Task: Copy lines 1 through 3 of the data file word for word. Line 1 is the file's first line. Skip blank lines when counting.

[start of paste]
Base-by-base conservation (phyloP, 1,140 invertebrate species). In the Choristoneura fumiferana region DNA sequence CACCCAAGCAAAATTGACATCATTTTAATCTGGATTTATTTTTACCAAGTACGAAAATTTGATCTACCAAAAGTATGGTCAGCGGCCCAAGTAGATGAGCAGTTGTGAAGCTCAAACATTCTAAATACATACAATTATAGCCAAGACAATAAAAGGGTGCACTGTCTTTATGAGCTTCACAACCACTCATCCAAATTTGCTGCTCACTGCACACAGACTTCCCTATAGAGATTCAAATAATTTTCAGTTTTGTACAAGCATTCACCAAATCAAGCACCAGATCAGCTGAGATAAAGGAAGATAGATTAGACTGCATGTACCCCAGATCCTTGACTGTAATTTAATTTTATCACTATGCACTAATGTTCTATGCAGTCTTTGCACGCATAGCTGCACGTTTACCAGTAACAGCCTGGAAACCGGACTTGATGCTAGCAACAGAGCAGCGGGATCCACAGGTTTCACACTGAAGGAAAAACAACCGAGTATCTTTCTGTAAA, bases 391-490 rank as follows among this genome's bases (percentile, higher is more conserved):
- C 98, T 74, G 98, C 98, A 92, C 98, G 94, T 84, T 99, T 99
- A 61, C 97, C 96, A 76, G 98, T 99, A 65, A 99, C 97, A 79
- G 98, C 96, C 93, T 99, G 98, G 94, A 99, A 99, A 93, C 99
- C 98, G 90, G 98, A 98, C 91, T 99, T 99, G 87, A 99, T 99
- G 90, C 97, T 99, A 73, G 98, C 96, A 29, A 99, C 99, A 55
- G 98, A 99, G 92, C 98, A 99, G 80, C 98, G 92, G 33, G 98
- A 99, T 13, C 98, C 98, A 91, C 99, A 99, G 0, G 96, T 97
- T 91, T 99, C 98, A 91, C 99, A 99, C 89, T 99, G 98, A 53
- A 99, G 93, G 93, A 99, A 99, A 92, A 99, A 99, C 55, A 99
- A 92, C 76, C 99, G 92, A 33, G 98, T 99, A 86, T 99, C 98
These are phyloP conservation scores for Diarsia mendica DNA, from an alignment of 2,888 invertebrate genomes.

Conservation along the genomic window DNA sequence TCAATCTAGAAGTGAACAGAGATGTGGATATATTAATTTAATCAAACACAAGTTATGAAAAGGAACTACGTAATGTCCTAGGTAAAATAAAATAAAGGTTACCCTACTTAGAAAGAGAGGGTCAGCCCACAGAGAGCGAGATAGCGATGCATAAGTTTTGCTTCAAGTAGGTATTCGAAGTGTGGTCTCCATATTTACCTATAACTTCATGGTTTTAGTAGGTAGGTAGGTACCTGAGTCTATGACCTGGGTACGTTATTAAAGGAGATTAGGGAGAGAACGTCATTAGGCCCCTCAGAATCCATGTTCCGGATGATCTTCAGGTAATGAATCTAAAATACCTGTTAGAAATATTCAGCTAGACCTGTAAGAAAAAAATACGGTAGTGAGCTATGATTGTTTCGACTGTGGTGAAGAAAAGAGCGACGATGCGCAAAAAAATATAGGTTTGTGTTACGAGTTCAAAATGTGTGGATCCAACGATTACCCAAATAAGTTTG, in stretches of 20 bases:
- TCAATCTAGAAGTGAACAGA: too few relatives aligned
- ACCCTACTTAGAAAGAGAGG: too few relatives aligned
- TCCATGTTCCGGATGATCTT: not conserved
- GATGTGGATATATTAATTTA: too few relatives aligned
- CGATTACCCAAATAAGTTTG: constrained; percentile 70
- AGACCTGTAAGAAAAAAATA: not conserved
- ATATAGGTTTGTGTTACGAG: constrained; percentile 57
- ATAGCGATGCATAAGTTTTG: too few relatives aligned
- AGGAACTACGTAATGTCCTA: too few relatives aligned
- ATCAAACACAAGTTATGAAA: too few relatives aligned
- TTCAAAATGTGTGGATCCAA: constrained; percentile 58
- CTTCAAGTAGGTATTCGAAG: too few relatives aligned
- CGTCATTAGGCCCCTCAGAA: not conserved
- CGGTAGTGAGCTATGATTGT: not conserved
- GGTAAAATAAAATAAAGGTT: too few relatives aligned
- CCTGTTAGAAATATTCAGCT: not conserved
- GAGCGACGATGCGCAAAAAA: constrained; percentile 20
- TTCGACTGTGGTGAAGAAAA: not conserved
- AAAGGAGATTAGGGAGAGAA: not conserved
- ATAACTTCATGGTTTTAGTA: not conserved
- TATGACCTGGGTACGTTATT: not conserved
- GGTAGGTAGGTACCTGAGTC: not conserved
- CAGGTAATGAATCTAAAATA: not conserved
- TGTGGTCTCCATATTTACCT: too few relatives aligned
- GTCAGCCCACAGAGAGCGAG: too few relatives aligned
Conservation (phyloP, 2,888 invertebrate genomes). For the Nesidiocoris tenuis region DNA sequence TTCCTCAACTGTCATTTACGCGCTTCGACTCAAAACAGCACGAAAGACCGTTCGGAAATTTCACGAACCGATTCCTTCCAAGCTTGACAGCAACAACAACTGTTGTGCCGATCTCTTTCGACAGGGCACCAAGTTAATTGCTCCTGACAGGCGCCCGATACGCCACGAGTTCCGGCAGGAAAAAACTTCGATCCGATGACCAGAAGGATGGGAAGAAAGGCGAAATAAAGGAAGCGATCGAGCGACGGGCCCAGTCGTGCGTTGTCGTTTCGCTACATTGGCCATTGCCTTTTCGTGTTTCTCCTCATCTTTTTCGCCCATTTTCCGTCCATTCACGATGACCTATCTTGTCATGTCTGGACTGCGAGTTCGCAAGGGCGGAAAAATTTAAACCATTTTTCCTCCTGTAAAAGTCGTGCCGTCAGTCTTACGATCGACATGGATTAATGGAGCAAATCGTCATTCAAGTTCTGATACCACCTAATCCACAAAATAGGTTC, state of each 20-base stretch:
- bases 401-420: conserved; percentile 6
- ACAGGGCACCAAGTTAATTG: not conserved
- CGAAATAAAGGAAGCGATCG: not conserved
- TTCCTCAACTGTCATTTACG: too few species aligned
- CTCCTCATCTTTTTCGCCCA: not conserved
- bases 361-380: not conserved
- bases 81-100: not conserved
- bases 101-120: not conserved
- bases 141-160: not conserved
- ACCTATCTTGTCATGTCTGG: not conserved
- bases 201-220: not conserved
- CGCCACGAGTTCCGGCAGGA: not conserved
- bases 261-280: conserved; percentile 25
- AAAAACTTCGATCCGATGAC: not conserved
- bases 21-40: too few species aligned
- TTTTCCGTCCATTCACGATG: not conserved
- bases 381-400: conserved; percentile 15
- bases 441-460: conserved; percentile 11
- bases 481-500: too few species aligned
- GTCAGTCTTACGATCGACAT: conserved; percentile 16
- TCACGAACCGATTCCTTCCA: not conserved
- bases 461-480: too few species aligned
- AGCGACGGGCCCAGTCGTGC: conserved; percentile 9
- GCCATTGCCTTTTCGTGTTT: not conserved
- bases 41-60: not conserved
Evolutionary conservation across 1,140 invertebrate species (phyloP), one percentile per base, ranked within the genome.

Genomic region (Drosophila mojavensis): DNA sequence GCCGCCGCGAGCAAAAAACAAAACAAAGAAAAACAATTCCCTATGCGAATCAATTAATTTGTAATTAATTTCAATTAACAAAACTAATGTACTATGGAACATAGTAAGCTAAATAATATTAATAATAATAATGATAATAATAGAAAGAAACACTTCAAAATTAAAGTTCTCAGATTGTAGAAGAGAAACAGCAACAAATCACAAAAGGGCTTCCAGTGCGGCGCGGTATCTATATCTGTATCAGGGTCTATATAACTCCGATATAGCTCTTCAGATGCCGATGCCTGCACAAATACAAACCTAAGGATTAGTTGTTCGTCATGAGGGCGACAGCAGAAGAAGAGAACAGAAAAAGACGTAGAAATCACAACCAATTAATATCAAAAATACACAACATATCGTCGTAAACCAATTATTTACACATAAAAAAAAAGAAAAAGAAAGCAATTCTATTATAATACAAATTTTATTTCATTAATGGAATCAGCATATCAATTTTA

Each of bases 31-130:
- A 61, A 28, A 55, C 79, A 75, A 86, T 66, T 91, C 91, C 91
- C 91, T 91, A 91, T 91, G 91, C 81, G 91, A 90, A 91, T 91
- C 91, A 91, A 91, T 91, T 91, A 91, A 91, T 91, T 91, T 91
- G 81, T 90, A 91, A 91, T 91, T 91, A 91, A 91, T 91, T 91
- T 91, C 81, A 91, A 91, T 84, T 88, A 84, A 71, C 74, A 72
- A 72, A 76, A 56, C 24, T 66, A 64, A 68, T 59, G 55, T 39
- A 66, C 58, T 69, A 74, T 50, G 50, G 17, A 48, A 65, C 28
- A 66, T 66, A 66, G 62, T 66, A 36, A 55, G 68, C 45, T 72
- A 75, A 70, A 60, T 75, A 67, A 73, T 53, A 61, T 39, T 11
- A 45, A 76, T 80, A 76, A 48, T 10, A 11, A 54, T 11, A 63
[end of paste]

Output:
Base-by-base conservation (phyloP, 1,140 invertebrate species). In the Choristoneura fumiferana region DNA sequence CACCCAAGCAAAATTGACATCATTTTAATCTGGATTTATTTTTACCAAGTACGAAAATTTGATCTACCAAAAGTATGGTCAGCGGCCCAAGTAGATGAGCAGTTGTGAAGCTCAAACATTCTAAATACATACAATTATAGCCAAGACAATAAAAGGGTGCACTGTCTTTATGAGCTTCACAACCACTCATCCAAATTTGCTGCTCACTGCACACAGACTTCCCTATAGAGATTCAAATAATTTTCAGTTTTGTACAAGCATTCACCAAATCAAGCACCAGATCAGCTGAGATAAAGGAAGATAGATTAGACTGCATGTACCCCAGATCCTTGACTGTAATTTAATTTTATCACTATGCACTAATGTTCTATGCAGTCTTTGCACGCATAGCTGCACGTTTACCAGTAACAGCCTGGAAACCGGACTTGATGCTAGCAACAGAGCAGCGGGATCCACAGGTTTCACACTGAAGGAAAAACAACCGAGTATCTTTCTGTAAA, bases 391-490 rank as follows among this genome's bases (percentile, higher is more conserved):
- C 98, T 74, G 98, C 98, A 92, C 98, G 94, T 84, T 99, T 99
- A 61, C 97, C 96, A 76, G 98, T 99, A 65, A 99, C 97, A 79